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I'm traditional

Posted by bc on February 2nd, 2000 03:04 PM
In reply to Basement wall framing by Chris Budicini on February 2nd, 2000 09:30 AM [Go to top of thread]

I agree with Chris and I tend to take the tried and true traditional approach unless the new method is tried and true. I have see basements done both ways and some of it depends upon budget, wall conditions, moisture conditions, insulation needs, and how it will look for resale value(you want it to look right when done and not look like a cheap fix), etc.

2x4 will allow an air space behind the stud wall and batt insulation in case of moisture coming though the wall. If you have wet walls, then gluing insulation on the concrete walls isn't good. Nailing furring strips (unless glued only) will allow for a place for the wall to crack and moisture to come through. 2x4's also have room for running extra electrical, phone, and tv cable later.

Get a couple helpers and string line each wall from top to bottom using a half-inch spacer at each end. Inspect the spacing along the wall at the different heights. Usually, concrete forms, and even blocks, will leave waves in the wall that you don't notice so much on cement but when you put up drywall and paint it, the wavy wall will show.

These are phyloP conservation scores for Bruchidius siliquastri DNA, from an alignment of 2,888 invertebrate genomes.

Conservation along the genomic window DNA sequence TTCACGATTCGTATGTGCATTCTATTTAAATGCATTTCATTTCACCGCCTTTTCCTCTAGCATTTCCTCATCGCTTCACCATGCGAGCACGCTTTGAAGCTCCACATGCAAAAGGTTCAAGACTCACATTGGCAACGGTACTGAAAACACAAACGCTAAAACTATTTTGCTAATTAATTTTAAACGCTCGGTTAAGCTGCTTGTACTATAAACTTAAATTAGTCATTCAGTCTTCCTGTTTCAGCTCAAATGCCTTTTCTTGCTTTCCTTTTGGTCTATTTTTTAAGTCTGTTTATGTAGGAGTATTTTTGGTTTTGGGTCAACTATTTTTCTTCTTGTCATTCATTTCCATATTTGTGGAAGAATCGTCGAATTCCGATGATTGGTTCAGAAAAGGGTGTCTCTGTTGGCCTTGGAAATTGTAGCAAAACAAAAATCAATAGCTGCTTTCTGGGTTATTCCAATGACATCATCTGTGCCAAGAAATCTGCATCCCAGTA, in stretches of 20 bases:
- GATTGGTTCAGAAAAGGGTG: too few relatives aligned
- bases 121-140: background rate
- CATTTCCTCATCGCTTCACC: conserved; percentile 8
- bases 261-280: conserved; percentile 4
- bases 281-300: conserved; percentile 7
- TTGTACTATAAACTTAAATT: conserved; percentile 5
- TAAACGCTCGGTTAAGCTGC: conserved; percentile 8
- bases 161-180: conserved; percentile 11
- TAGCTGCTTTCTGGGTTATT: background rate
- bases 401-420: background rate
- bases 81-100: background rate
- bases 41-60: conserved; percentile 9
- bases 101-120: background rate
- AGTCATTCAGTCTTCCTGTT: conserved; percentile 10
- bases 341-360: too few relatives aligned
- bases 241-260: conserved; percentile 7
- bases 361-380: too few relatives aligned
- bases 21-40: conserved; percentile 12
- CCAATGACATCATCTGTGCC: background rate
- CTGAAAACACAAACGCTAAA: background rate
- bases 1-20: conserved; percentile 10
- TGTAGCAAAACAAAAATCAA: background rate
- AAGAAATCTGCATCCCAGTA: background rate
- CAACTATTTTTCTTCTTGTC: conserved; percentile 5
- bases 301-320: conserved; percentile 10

If you find you have a wavy wall, then find the place it sticks out the most and make a mark 4" from the wall. Do this on all of the walls. Then chalk line 2 of the walls on the floor on your mark and then find the corner and mark the corner. Check the corner with a framing square before snapping the chalk lines. Then work your way around the room. It may be hard to get exact sometimes. I would be more concerned with getting each wall straight than if your corner is a hair off of square.

Use a plumb bob at each corner to mark the upper floor joists and snap string lines across them or your bracing between joists if the wall ends up parallel to and in between floor joists. Then line up your 2x4 treated base plate on the floor line when you put up the wall and the top plate on the ceiling line above. Double check with level and square before fastening. Simple as pie (almost). Good luck with whatever you do.

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